I am an individual, amateur blogger. I am not the same as some other people on the internet with the name “peteybee”.
theme of this site
US politics, with emphasis on: domestically, economic justice, and the undesirable stability of the two-party system. internationally: the direct and indirect participation of the US in foreign conflicts, the spread of totalitarian tendencies, and the pattern of feeding the “baddest actors” in proxy conflicts.
The use of language and propaganda/advertising angles on the main theme subjects. Some of the philosophy that surrounds the theme subjects. Throw some tunes in now and then to lighten it up a bit. It isn’t worth it to be all serious all the time.
point of view
Critical. I have a national allegiance to the US, in the sense that I care about the US, I want to live here for good, and I want the US to prosper. However I am not willing to support my country when it acts in ways which are clearly (1) self-destructive, or (2) destructive to individuals, groups, or nations, in an unjust way. I define justice in a roughly Rawlsian way, although I should admit that I have only superficial knowledge of his philosophy. One very simple principle that runs through my interpretation of what justice is, is that the rules applied by person X to person Y, or by country X to country Y, must also count in reverse — if Y applies the same rule to X. [footnote 1]. As such, I am sympathetic to open-minded examination of the views of those who are commonly perceived as our “opponents”, in cases when this principle of reciprocity / universality is not followed.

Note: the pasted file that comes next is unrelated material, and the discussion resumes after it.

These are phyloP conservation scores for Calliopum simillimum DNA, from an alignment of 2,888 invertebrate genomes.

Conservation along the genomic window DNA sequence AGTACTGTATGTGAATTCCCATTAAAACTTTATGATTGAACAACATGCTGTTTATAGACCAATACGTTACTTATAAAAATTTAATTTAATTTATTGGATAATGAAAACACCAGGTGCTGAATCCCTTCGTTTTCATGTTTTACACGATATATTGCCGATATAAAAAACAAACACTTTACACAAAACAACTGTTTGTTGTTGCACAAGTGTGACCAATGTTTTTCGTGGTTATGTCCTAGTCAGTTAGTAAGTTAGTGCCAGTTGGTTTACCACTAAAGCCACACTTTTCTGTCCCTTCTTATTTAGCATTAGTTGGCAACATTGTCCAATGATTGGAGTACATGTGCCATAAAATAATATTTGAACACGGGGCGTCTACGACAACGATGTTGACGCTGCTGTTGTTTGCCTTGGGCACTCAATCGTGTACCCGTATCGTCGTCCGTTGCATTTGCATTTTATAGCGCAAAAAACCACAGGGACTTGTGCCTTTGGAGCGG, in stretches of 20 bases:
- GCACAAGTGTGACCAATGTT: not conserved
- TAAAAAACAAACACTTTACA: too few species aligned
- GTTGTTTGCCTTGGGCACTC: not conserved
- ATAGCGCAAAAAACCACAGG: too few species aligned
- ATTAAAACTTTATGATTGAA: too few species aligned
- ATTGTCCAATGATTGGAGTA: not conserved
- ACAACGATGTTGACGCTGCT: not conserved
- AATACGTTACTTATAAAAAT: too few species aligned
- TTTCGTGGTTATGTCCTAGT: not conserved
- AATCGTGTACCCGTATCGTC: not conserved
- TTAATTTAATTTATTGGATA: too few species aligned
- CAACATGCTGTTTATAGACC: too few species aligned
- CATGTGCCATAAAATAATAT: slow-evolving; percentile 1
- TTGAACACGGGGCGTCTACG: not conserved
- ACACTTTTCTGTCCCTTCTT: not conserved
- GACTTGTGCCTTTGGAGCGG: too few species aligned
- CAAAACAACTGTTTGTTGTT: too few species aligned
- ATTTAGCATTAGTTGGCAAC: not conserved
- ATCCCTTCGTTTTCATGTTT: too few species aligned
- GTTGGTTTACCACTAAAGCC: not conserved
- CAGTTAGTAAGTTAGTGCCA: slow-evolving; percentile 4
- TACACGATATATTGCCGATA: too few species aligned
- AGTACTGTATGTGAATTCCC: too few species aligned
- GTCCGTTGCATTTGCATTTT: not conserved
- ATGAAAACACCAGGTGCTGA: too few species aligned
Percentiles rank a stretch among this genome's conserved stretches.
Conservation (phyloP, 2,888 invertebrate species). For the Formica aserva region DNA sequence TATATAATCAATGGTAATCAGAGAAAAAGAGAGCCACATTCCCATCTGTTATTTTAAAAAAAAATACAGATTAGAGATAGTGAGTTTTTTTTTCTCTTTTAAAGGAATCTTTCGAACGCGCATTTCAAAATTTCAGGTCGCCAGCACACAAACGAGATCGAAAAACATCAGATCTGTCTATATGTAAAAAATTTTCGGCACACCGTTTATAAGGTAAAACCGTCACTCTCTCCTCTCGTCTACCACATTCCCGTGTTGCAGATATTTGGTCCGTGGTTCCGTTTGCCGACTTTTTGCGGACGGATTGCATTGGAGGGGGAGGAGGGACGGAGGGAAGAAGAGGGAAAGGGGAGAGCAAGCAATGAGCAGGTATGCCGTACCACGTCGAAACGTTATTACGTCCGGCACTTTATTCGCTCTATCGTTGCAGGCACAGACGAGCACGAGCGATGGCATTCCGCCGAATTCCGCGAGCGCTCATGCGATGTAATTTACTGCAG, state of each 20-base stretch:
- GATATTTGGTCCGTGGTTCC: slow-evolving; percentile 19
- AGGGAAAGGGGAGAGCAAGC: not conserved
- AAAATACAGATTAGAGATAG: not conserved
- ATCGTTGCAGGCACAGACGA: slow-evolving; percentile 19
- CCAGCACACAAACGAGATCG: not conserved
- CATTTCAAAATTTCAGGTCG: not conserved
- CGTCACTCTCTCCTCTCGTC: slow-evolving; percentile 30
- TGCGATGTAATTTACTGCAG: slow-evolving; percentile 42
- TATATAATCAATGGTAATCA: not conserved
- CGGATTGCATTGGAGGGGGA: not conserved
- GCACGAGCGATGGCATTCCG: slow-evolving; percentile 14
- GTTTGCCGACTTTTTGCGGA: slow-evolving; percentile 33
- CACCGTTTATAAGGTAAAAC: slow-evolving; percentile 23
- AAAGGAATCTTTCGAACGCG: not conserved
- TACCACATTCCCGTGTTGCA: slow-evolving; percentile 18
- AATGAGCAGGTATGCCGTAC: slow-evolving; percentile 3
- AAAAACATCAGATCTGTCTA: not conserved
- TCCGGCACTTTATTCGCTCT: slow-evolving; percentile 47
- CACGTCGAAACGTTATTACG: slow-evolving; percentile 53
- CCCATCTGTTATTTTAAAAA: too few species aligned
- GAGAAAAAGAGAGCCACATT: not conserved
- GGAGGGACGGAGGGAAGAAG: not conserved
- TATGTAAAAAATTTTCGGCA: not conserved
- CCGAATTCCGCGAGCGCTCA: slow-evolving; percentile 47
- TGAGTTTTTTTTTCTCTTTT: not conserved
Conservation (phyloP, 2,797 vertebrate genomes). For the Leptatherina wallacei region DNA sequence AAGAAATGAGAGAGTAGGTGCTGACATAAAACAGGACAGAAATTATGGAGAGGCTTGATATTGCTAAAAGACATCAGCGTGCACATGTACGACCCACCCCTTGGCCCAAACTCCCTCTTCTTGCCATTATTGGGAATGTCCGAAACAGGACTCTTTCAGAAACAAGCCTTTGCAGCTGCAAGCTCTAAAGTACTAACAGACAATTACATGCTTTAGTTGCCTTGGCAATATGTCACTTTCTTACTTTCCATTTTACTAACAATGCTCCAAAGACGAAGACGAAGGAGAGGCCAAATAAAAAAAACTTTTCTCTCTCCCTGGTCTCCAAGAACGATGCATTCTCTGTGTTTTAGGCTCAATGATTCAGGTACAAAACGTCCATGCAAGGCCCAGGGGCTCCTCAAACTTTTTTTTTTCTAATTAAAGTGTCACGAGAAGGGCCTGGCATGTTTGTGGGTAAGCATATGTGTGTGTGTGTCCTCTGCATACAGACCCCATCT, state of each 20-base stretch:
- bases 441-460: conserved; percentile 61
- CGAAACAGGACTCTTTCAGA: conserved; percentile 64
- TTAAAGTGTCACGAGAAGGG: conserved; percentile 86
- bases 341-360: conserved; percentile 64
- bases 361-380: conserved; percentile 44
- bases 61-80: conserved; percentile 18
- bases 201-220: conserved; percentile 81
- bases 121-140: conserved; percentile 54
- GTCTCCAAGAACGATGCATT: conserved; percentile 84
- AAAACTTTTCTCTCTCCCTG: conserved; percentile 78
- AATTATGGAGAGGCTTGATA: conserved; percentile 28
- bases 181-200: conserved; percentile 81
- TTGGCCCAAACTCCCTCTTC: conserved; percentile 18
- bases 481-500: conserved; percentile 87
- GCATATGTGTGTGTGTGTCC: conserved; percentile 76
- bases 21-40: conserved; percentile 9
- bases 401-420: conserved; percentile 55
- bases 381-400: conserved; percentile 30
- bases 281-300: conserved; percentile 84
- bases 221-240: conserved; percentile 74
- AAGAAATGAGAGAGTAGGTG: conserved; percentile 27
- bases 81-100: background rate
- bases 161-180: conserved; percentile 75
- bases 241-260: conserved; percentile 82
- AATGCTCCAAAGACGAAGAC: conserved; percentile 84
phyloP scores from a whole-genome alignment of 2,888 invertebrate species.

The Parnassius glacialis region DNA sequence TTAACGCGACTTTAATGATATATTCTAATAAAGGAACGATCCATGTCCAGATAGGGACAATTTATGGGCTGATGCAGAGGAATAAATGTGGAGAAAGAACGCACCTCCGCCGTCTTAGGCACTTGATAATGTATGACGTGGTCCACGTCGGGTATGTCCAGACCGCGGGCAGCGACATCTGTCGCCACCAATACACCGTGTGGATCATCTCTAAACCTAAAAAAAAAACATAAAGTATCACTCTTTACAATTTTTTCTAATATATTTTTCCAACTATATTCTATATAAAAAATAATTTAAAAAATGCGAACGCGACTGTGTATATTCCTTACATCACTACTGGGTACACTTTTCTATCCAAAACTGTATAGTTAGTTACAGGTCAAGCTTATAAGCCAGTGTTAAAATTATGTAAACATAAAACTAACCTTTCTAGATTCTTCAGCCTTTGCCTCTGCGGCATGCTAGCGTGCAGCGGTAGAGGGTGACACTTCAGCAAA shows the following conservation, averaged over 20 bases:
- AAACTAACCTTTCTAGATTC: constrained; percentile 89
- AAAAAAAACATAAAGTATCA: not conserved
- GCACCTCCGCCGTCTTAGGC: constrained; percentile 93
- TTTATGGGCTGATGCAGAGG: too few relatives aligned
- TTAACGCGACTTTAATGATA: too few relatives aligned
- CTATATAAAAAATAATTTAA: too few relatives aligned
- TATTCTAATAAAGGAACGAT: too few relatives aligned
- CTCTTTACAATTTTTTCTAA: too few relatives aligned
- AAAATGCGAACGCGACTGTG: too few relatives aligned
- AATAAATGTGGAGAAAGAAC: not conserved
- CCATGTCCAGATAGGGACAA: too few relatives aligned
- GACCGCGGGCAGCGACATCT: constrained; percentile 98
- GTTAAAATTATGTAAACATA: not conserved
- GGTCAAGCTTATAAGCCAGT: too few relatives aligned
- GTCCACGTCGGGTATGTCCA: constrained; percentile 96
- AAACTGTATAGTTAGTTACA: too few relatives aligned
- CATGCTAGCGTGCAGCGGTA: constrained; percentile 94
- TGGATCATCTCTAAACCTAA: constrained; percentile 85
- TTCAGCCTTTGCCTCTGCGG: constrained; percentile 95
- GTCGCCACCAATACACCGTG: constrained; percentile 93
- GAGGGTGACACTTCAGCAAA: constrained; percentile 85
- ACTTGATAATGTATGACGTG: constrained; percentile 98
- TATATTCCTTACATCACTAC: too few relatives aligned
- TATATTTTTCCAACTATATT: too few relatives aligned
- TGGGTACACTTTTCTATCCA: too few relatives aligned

At the same time I recognize that there are multiple sets of rules with different purposes. One set of rules is for determining right and wrong. Another set of rules is for the purpose of maintaining some order, without making judgments about right and wrong. I try to maintain an awareness of the distinction between the two sets of rules — a whole lot of confusion goes away if we make this logical division. For example, the principle of reciprocity / universality in the previous paragraph is essential for the integrity of the first set of rules (for justice), but can be left out of the second set of rules (for order), without inhibiting their function. Although I strongly suspect that there would be pretty big benefits for the two sets of rules to converge — that is, if the rules for order were also just.
The futility of movements protesting the war in Iraq, realizing that the Democratic party differs little from the Republican party when it comes to the theme topics, and the realizing what it really means when we say that states must make decisions in a tradition of thinking that is marketed as “cold blooded realpolitik”. First, it means the decisions are deeply amoral, to a degree that takes some time to properly internalize. Second, and this is less obvious, is that in order to retain the ability to process decisions in a cold-blooded way, the processing mechanism must take measures to retain its power. This means that one can justify the priority of short-term political considerations that actually undermine long-term well being. For example in the selection and training of decision-making staff. A deeply dysfunctional situation which is a recipe for disaster.
philosophy on propaganda/advertising techniques
If you can’t beat’em, join’em. 😉
 – The “veil of ignorance” concept is actually more sophistacated and general than the concept of “universality / reciprocity”, but I think universality / reciprocity is simpler and easier to understand, so is better rhetoric. Maybe.
 6-7 years of staring at the obvious should do it.